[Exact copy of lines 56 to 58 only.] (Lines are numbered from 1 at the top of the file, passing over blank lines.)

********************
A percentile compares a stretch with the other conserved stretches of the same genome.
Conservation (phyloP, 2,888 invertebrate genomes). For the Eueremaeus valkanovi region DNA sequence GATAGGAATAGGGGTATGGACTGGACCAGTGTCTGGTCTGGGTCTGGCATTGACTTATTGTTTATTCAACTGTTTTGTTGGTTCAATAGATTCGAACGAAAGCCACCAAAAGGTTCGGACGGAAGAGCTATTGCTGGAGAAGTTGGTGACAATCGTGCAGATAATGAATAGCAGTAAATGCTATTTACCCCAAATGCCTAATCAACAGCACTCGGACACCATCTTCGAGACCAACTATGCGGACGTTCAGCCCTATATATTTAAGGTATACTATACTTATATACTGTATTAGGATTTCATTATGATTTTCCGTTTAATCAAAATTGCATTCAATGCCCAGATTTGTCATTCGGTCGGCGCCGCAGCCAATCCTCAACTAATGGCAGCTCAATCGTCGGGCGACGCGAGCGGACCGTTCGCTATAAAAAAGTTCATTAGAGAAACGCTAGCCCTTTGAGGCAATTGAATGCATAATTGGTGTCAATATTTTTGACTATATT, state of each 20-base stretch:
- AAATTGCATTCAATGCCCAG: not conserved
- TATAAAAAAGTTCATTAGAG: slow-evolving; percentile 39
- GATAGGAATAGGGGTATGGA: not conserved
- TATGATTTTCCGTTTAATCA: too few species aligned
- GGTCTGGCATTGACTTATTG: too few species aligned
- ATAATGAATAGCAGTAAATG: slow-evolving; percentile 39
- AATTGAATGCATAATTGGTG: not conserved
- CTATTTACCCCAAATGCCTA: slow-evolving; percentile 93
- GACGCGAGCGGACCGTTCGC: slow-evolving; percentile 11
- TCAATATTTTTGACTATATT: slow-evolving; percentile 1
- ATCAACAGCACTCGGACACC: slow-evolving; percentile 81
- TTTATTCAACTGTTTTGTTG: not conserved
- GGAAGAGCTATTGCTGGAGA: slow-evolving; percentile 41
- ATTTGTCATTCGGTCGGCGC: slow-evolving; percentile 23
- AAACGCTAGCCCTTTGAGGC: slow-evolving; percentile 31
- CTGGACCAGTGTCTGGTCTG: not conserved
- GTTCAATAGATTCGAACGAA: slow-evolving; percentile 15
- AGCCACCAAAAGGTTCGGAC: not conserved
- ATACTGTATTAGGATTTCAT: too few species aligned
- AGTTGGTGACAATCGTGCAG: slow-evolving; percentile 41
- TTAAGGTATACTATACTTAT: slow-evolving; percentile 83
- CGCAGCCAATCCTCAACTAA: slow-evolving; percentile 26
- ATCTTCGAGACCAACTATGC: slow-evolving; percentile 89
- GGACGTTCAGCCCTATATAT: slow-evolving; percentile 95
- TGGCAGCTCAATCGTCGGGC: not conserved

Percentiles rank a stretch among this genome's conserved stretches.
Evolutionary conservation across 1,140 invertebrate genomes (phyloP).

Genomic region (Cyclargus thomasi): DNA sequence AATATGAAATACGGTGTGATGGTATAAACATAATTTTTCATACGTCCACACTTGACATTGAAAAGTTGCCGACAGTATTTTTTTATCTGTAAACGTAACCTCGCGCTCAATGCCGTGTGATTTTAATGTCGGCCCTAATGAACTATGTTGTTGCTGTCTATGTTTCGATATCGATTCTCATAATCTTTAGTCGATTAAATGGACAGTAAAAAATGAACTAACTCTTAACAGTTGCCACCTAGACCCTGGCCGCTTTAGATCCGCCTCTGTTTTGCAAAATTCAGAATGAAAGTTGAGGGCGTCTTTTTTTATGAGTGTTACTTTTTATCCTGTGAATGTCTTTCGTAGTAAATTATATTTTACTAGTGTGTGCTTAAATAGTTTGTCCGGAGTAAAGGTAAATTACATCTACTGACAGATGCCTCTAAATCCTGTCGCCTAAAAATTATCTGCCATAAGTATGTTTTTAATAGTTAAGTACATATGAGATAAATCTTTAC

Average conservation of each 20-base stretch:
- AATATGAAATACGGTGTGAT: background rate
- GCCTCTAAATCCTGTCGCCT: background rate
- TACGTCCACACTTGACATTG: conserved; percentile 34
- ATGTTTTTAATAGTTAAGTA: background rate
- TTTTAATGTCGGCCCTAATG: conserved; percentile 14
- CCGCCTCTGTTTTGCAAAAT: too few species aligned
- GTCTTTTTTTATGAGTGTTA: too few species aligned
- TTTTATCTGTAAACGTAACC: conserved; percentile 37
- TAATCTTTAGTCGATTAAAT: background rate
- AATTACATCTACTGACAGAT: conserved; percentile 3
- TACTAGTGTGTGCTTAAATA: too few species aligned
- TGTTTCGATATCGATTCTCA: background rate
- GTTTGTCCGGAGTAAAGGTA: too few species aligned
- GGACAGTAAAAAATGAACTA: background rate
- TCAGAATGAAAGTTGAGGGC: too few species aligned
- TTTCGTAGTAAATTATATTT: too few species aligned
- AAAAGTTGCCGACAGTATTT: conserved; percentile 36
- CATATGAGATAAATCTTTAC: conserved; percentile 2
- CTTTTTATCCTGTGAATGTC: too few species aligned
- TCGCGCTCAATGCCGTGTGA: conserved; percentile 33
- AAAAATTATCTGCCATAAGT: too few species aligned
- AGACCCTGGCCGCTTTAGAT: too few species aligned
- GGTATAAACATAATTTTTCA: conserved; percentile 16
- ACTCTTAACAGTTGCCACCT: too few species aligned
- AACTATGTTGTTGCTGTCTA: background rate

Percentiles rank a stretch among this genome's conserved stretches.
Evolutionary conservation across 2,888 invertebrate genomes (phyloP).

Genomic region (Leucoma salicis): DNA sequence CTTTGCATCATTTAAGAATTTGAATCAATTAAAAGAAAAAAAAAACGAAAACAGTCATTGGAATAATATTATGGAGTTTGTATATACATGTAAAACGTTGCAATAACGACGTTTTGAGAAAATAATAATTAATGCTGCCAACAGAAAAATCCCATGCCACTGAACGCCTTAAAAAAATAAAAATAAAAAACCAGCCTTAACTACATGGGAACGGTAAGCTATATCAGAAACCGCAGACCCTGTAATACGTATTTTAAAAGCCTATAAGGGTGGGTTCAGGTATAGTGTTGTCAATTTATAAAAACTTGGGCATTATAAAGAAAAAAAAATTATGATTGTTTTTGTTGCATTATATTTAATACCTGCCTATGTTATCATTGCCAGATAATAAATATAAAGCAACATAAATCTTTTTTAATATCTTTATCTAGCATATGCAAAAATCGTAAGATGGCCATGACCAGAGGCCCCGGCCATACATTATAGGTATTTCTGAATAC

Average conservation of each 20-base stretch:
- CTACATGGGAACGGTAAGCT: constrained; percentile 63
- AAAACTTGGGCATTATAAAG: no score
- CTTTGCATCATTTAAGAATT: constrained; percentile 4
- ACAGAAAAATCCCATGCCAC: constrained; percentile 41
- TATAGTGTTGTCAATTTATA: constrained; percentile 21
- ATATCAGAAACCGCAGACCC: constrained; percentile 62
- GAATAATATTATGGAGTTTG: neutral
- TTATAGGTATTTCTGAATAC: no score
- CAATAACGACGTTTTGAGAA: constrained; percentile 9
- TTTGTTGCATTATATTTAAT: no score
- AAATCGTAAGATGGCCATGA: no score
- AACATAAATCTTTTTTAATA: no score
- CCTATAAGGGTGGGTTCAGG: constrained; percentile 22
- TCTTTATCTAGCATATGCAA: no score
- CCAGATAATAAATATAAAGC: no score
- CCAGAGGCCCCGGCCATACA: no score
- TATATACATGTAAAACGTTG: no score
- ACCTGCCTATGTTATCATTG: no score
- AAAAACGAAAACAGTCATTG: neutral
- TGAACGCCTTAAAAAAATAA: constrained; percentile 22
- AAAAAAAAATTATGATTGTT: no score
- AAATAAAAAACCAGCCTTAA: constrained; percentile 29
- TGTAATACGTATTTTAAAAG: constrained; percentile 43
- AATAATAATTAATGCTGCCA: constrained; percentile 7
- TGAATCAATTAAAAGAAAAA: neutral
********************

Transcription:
- AACTATGTTGTTGCTGTCTA: background rate

Percentiles rank a stretch among this genome's conserved stretches.
Evolutionary conservation across 2,888 invertebrate genomes (phyloP).